How many people can you reach online with $5, a few hours, and limited advertising expertise? During a recent early-stage concept test, we found an answer: more than 2,000. Our goal was to get our prototype into the world prior to launching it to gain a better understanding of how the concept would be received in the market.

Early concept testing is essential to the design process. Without it, a seemingly great idea could turn out to be a flop, totally misaligned with consumers’ needs. Remember “New Coke”—a new version of the classic soda that replaced the original? Although the company had run tests, they only focused on validating the new taste; they neglected to see the potential impact of changing an iconic brand. It’s one of the most well-known missed opportunities by a company many know and trust.

These days, though, getting feedback is easier than ever. Thanks to social media ads, email campaigns, and digital surveys, we can reach thousands of people—and fast. Our colleagues at IDEO have even built a tool called Shape that allows designers to collect quantitative and qualitative feedback from prospective users in just a couple of days. But with powerful tools like these comes great responsibility. Now that we have the ability to test ideas at scale, we need to adapt our old-school rules of design ethics to account for new methods.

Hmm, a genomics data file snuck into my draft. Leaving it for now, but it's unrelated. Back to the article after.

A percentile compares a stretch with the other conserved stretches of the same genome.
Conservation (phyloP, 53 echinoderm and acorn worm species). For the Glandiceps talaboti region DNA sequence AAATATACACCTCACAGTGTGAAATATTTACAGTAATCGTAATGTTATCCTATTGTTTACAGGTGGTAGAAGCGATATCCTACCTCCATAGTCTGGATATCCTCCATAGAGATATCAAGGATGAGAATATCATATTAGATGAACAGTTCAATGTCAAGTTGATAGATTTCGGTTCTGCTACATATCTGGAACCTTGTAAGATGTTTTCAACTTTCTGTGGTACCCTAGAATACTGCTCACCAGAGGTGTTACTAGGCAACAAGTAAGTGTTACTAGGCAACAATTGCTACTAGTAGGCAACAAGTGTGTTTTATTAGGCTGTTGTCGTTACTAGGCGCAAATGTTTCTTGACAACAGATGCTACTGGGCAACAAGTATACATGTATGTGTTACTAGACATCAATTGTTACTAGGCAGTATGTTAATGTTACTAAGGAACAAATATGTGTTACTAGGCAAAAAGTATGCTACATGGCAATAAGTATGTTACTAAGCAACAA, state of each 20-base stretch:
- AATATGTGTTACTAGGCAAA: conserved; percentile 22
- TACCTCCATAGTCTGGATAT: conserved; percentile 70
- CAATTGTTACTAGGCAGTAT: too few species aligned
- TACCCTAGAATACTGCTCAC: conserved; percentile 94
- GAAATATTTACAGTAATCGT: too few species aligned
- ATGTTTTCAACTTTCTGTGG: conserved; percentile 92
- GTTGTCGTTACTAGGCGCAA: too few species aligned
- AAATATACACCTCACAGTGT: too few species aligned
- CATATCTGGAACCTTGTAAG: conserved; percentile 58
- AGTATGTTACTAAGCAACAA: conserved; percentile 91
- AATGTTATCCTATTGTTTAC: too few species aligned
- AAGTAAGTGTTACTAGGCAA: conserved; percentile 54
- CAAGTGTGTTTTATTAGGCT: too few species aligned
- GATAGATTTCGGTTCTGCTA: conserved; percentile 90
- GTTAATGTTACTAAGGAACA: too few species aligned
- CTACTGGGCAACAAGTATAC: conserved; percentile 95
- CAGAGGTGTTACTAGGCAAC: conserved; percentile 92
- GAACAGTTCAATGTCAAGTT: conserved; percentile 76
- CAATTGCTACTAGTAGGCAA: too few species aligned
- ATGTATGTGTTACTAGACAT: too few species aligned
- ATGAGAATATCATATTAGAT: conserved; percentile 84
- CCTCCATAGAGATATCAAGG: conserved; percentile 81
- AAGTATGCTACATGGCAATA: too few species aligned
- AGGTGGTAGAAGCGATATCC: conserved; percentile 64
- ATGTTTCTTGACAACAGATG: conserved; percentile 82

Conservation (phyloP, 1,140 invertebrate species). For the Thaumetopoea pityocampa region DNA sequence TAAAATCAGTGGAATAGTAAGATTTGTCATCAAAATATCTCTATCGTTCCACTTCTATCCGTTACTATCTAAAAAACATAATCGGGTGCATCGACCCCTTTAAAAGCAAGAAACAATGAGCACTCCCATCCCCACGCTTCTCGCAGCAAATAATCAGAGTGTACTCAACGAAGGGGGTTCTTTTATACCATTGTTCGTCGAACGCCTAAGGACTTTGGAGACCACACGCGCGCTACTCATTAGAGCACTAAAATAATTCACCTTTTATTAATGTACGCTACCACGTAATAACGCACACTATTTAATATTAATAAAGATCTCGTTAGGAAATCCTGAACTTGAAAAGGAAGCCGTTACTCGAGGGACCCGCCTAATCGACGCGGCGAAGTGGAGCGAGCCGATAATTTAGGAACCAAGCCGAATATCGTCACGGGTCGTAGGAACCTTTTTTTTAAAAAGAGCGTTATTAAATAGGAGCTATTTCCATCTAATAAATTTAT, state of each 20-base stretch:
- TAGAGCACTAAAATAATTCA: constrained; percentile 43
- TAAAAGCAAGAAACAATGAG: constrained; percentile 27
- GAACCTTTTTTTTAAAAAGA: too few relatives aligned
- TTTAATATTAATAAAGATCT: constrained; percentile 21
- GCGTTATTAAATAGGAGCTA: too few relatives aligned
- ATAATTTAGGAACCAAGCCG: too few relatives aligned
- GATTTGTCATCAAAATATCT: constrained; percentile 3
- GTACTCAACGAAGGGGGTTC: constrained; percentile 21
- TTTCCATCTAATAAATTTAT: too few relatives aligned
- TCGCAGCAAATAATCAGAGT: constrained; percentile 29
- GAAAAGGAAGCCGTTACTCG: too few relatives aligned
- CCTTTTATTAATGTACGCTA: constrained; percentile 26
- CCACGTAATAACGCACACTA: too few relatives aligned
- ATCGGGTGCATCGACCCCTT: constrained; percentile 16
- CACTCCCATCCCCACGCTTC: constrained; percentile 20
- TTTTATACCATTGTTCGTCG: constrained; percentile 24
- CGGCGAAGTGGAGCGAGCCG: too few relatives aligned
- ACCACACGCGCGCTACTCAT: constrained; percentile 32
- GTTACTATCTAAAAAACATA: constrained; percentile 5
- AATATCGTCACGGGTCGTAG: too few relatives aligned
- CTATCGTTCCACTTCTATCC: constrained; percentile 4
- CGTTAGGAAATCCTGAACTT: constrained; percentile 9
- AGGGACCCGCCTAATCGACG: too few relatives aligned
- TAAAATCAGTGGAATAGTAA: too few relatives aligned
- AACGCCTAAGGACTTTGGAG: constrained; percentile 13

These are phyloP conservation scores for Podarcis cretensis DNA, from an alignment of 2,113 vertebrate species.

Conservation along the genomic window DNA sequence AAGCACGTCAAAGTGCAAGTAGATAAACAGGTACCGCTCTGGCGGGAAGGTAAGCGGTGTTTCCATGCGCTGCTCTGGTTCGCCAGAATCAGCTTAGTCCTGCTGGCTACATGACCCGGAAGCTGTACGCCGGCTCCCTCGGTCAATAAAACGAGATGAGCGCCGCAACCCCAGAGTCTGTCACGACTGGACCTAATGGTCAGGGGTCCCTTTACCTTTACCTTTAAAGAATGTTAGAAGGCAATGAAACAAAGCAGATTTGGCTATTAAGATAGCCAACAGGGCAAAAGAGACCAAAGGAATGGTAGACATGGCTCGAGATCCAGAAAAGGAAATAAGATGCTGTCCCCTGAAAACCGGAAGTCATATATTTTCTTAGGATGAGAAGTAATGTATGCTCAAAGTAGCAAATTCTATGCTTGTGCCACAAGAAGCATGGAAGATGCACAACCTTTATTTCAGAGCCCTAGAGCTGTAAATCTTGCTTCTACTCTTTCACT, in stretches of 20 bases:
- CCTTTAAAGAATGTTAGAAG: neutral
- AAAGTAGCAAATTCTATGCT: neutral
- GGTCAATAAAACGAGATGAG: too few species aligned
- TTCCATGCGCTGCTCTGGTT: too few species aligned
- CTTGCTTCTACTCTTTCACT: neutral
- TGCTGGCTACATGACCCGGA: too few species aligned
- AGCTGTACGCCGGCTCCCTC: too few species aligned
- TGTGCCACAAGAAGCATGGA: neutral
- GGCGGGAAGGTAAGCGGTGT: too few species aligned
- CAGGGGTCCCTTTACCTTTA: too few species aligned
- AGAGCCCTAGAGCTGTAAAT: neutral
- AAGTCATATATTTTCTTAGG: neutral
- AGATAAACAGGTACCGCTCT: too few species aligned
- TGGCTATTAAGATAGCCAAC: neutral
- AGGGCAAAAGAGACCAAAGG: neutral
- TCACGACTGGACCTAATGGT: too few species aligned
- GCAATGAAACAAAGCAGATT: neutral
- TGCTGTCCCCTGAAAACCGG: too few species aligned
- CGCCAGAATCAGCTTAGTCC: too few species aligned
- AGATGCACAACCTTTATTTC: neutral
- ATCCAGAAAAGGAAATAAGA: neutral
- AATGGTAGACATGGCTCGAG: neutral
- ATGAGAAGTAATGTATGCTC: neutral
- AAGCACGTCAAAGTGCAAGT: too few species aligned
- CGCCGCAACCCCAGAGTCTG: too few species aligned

Ethical considerations have always been at the heart of our work. We even provide new IDEOers with a book called The Little Book of Design Research Ethics, which outlines three principles—responsibility, respect, and honesty—that guide us through the design research process with the end-user top of mind. However, as the technology we use continues to evolve, so must the way we apply these principles.

Here's what those three principles mean in practice:

1. Responsibility

We act to protect people’s current and future interests. We make participants aware of how we will use the information they share, and we take carefully considered steps to safeguard their information. Our priority is making sure our research is not harmful to people in any way.

2. Respect

We honor participants’ limits and value their comfort—because participants are people, not subjects. We strive to be considerate of their cultural expectations and sensitivities at play.

3. Honesty

We’re truthful and timely in communication, and we want to help participants make informed choices about what they share, when they share it, and how they share it. Consent is key, and every action taken should be with the user in mind. Our goals and motives must remain as transparent as possible.